Unlike most countries, divorce in Japan is easy for a married couple whose marriage is registered in Japan. If the divorce is not contested, the couple can simply fill out and sign a notice of divorce (rikon todoke), have two witnesses also sign the notice, and file the notice with their local city or ward office. No court proceedings are required, and the couple can even decide which spouse will get custody of any children in the notice.
Unfortunately, the ease of filing for divorce also means that the system can be easily abused. A notice of divorce can be filed by either spouse, making it easy for a disgruntled spouse to forge signatures and file a fraudulent notice without the other spouse’s knowledge. A disgruntled spouse may also file a notice of divorce that was previously signed by the other spouse after the other spouse changes his or her mind and no longer consents to the filing. Once a notice is filed, the divorce is considered final and the only recourse is to seek an invalidation of the divorce (kyougi rikon no mukou soshou) from the family court, a process that can involve significant time and expense.
For this reason, we recommend that clients who suspect that a notice of divorce may be filed by their spouse without their knowledge or consent preemptively file an application to prevent the filing of a notice of divorce (rikon tokode fujuri moushide). The application can be submitted to your local city or ward office and effectively prevents either spouse from filing a notice of divorce. The consent of your spouse is not required. Once the application is filed, the filing spouse must personally revoke the application for either spouse to file a notice of divorce.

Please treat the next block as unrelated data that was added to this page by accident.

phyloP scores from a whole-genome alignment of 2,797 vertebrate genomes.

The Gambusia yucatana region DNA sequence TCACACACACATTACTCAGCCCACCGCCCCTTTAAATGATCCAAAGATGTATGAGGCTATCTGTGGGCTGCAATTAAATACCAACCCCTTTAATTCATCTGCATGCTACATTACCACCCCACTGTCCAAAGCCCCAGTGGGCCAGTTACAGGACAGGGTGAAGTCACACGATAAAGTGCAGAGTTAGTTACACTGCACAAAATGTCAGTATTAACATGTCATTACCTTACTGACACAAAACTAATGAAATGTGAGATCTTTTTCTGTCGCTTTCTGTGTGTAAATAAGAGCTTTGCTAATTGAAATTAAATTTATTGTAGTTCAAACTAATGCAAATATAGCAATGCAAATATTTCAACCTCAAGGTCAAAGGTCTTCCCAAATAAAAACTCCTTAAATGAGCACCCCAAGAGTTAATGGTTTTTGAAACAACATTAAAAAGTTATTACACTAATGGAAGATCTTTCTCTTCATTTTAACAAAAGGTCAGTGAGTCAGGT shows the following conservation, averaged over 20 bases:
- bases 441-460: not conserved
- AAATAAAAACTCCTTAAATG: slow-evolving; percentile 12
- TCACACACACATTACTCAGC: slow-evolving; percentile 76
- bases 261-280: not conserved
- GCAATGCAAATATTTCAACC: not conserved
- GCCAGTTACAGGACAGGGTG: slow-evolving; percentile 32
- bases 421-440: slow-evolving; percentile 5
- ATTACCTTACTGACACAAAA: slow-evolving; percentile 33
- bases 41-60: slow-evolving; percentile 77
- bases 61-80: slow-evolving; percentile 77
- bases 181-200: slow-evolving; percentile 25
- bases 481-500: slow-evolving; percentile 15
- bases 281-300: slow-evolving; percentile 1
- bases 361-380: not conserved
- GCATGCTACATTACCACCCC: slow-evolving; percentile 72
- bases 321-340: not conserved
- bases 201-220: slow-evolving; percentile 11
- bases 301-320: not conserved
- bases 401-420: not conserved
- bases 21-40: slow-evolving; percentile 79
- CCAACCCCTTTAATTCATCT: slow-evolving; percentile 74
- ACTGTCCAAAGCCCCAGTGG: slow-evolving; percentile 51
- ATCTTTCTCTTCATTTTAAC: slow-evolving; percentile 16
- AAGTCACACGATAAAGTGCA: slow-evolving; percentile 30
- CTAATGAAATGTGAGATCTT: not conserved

This application is an iron-clad defense against fraudulent and unconsented to divorce filings in Japan, but there are a number of other recommendations we generally make to clients nearing a potential divorce. First, we recommend that you consult Jackson Sogo or another appropriate advisor to discuss your options and strategies for achieving the best result in your particular situation. Once a notice of divorce is filed, the divorce is final and you will lose any bargaining power you may have had before filing. Often times, it is best to condition the filing of a notice of divorce on the execution of a divorce agreement setting forth, among other things, how assets will be divided in the divorce. These agreements are typically much more difficult to secure after a notice of divorce has been filed, so we strongly recommend that you hold off on filing a notice of divorce until you have consulted with a specialist such as Jackson Sogo and arrived at a strategy for moving forward.
Second, we recommend that clients who ultimately decide to file a notice of divorce avoid signing the notice in advance and personally travel to their local city or ward office to sign and file the notice with their spouse. Many people make the mistake of signing a notice of divorce in advance only to find that the notice is then hijacked by their spouse and used to gain leverage in the marriage or as a bargaining chip to obtain better terms of divorce. This situation can be remedied with the filing of the application to prevent the filing of a notice of divorce discussed above, but it is better to avoid this situation entirely, whenever possible.
Please contact us at Jackson Sogo if you have any questions about divorce in Japan.
* Jackson Sogo (www.jacksonsogo.com) is a Japanese gyoseishoshi law office offering a wide range of Japanese corporate, immigration, employment, labor, and family law services to clients in native English. This article is provided for informational purposes only and does not constitute legal advice. Copyright Jackson Sogo. All rights reserved.